+- garbage collection
+- constraint programming: constraint propagation, modeling, search and
+computation spaces.
+- logic variables and unification
+- lazy computations
+- dataflow concurrency (through logic variables or future/promise)
+I could give a presentation about Soul, or, more specifically, about
+the language integration of Soul.
+Soul is a Prolog implemented in Smalltalk that allows object-oriented
+(Smalltalk) code to be executed during logic reasoning. The key
+aspect of this symbiosis is what we call the up/down mechanism, which
+was previously used by other members of the lab where I did my Ph.D.
+(Programming Technology Lab, of the Vrije Universiteit Brussel) for
+the prototype-based language Agora (that featured symbiosys with C++,
+Java and Smalltalk). In the case of Soul, however, the symbiosis is
+between languages of different paradigms. The up/down scheme is
+similar to what is used in the object space in PyPy. So lots of
+things are touching.
+Note that the integration of Soul with Smalltalk is different than
+what happens in Oz, since I explicitly wanted to have two languages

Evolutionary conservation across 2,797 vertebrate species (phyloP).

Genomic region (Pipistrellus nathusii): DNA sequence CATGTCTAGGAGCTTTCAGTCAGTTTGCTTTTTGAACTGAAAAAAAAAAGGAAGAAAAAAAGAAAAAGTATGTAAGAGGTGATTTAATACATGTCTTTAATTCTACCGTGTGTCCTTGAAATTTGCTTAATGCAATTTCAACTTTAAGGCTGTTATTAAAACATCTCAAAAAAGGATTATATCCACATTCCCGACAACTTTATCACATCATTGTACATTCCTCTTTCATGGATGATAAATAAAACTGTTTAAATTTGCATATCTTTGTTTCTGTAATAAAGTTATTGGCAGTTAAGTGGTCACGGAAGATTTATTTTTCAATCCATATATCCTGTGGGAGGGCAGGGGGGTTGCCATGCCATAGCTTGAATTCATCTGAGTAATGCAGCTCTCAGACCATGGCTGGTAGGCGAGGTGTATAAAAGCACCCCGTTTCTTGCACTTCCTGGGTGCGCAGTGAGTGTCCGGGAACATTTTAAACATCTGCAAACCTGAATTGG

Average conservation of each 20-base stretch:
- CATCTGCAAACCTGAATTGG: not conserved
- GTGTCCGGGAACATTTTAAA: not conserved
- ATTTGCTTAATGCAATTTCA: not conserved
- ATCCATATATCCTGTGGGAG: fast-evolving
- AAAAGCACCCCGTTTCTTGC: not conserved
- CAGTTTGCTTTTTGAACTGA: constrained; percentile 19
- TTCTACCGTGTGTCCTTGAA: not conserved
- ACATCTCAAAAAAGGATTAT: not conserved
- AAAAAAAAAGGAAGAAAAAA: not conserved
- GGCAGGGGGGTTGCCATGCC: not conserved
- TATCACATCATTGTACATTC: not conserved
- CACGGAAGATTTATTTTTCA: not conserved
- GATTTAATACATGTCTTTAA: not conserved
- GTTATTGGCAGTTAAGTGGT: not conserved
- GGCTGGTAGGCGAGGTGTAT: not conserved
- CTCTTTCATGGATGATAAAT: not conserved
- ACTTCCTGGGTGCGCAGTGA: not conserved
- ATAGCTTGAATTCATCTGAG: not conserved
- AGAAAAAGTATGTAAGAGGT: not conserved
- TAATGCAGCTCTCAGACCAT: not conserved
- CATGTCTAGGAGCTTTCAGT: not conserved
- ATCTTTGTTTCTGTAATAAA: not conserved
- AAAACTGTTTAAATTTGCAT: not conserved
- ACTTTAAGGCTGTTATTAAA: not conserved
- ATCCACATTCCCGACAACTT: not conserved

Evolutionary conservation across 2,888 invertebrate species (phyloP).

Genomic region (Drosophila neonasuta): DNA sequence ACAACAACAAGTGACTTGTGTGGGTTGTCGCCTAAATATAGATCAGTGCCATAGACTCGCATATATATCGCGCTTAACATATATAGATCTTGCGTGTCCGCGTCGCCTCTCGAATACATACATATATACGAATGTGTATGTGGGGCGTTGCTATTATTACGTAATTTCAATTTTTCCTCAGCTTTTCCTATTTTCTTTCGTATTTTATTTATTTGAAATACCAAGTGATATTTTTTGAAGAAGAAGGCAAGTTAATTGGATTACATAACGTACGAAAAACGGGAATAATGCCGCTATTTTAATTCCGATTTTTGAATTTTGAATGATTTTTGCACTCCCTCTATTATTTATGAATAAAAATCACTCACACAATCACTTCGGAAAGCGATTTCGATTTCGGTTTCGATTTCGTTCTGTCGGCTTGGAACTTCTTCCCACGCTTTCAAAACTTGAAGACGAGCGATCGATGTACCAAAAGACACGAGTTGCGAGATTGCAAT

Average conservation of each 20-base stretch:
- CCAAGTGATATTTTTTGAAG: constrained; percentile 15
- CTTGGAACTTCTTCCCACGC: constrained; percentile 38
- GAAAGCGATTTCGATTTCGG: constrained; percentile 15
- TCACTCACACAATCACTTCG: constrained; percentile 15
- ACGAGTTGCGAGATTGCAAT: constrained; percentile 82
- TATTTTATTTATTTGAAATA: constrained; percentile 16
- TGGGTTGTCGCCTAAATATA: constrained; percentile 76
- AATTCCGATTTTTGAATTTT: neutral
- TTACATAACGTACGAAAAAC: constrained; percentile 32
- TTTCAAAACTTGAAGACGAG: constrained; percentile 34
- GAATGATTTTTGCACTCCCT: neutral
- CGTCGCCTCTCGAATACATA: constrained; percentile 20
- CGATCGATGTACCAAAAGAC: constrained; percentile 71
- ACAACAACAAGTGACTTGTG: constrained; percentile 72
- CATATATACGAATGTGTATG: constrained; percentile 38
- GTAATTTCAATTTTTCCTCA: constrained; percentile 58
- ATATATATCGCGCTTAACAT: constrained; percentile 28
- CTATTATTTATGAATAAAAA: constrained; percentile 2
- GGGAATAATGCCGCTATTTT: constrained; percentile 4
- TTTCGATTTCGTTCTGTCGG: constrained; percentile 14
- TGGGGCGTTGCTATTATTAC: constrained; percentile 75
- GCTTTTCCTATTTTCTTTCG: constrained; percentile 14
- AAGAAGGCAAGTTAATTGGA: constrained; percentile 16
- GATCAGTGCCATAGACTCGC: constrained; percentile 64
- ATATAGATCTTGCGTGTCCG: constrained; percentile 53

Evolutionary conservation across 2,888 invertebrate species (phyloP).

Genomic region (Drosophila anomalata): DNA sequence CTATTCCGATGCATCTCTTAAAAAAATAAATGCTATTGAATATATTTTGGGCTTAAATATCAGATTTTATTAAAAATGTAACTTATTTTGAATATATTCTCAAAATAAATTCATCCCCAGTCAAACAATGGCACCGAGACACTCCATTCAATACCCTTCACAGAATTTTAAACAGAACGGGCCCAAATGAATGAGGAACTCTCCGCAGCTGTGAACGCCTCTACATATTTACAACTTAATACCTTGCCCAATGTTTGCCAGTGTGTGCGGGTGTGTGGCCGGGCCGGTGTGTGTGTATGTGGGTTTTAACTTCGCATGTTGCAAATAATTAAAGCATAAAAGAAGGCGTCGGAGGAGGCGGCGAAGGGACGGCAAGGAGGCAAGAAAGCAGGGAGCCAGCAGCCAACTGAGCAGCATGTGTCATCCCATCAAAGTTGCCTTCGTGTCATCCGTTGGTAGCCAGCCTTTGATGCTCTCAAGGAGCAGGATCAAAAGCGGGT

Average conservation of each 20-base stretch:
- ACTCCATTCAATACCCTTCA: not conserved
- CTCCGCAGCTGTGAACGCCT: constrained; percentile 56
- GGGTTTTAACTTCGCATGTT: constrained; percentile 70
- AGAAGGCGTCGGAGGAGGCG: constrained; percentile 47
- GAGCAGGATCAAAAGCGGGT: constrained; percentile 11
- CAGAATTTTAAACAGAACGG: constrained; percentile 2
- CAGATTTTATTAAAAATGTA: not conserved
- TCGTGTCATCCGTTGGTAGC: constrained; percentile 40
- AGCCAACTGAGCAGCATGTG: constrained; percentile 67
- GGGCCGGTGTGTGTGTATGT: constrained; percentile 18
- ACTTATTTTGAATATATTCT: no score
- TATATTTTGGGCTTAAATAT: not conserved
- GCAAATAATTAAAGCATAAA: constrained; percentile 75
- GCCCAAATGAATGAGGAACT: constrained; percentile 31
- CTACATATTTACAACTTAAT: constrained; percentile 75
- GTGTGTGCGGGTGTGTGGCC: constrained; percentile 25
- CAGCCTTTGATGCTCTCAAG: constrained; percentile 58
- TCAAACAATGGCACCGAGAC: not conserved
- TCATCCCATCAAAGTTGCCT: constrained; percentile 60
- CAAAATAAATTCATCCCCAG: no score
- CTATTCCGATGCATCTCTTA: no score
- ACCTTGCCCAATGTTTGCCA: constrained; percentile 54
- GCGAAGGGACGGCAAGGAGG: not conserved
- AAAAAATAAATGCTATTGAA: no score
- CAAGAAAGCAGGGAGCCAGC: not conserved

+in symbiosis (e.g. I did not want to change Smalltalk).
+- Mozart design philosophy vs. Python design philosophy
+- How a little bit of formal semantics can help a lot.  The Mozart
+philosophy is based on having
+ *two* things at all times: an efficient implementation and a simple
+formal semantics.  This makes
+ for an interesting balancing act, but the result is worth it I think.
+- Concurrent programming: lightweight concurrency and support for
+asynchronous messages are
+ really very important if you want to "future-proof" Python.  Monitors
+are terrible; transactions
+ are nice if you can support them in the language.
+- Distributed computing: A single bullet does not do it justice by a
+long shot.  There are lots
+ of issues: degree of transparency, language design, distributed
+algorithms, fault tolerance,
+ openness, security.
+There are slides on much of this, but I can present a lot just by
+talking and writing on a
+whiteboard and answering your questions (helped by Raph and Kevin and
+the others in
+our group).  That will let you direct the discussion.
+In my opinion:
+>* Presenting PyPy is needed.
+>* Presenting our ongoing work about adding logic programming to Python
+>  is needed.
+>* Our goal is to add new programming approaches/paradigms to Python
+>  and we would have a lot to learn from your experience with Oz. What
+>  is possible and how far can we go with the current langage
+>  definition? How to design/enhance Python with logic and keep a
+>  consistent langage?
+>Among the above topics cited by Gregoire, everything is of interest
+>and several are already researched:
+>* PyPy will have a framework for experimenting with GC
+>* PyPy has lazy computation through a Thunk ObjectSpace (pypy slang)